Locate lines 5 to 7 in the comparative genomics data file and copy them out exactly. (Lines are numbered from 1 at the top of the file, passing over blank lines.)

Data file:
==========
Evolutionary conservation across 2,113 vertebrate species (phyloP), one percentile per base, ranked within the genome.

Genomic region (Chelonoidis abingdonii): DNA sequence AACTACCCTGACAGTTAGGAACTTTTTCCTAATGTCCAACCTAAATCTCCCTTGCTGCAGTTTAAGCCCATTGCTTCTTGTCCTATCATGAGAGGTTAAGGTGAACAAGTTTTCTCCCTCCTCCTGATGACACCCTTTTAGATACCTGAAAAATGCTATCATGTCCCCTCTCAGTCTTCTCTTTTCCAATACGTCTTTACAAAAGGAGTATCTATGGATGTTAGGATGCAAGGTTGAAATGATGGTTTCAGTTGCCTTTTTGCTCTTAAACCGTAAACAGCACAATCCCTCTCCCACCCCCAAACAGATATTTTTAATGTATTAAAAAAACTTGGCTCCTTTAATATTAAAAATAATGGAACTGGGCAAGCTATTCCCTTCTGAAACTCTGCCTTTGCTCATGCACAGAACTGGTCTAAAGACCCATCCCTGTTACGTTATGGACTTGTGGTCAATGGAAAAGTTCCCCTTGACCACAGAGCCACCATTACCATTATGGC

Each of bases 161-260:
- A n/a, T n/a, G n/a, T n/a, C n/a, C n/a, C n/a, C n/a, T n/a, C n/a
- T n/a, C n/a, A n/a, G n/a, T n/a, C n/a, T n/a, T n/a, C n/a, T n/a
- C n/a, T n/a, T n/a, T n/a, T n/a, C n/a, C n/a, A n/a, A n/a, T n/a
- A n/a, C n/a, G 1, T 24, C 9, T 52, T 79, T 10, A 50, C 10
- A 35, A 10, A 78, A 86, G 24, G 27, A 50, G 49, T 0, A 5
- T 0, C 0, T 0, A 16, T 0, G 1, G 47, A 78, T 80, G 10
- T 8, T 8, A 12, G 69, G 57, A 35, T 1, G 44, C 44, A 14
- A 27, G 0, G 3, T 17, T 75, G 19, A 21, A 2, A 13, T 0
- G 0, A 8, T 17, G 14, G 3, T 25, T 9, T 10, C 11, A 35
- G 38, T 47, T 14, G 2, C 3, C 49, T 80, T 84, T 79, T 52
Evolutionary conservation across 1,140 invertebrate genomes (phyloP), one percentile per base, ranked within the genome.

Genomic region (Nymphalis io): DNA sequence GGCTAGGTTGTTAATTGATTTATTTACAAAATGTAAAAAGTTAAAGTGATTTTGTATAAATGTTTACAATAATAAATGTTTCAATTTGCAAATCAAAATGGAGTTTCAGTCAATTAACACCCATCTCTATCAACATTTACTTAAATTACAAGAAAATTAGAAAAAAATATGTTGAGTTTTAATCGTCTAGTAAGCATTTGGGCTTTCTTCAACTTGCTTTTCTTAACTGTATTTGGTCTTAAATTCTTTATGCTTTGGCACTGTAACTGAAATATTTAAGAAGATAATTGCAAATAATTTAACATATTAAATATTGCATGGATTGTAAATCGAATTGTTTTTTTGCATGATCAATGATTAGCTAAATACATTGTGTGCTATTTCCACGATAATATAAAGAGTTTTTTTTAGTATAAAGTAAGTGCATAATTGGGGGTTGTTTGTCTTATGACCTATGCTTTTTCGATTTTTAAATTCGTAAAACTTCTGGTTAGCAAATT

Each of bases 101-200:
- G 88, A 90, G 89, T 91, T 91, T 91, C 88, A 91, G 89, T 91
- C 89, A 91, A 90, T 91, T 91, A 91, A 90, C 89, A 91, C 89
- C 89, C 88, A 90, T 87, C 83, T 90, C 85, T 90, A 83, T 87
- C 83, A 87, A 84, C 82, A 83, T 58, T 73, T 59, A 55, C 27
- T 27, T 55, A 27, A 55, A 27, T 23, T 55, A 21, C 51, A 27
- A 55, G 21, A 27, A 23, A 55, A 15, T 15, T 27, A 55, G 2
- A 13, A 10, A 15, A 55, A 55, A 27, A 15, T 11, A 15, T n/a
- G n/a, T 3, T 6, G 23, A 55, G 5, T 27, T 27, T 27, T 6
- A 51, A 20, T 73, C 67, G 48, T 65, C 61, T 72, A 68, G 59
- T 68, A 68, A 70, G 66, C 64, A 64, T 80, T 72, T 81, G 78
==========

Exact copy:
- T n/a, C n/a, A n/a, G n/a, T n/a, C n/a, T n/a, T n/a, C n/a, T n/a
- C n/a, T n/a, T n/a, T n/a, T n/a, C n/a, C n/a, A n/a, A n/a, T n/a
- A n/a, C n/a, G 1, T 24, C 9, T 52, T 79, T 10, A 50, C 10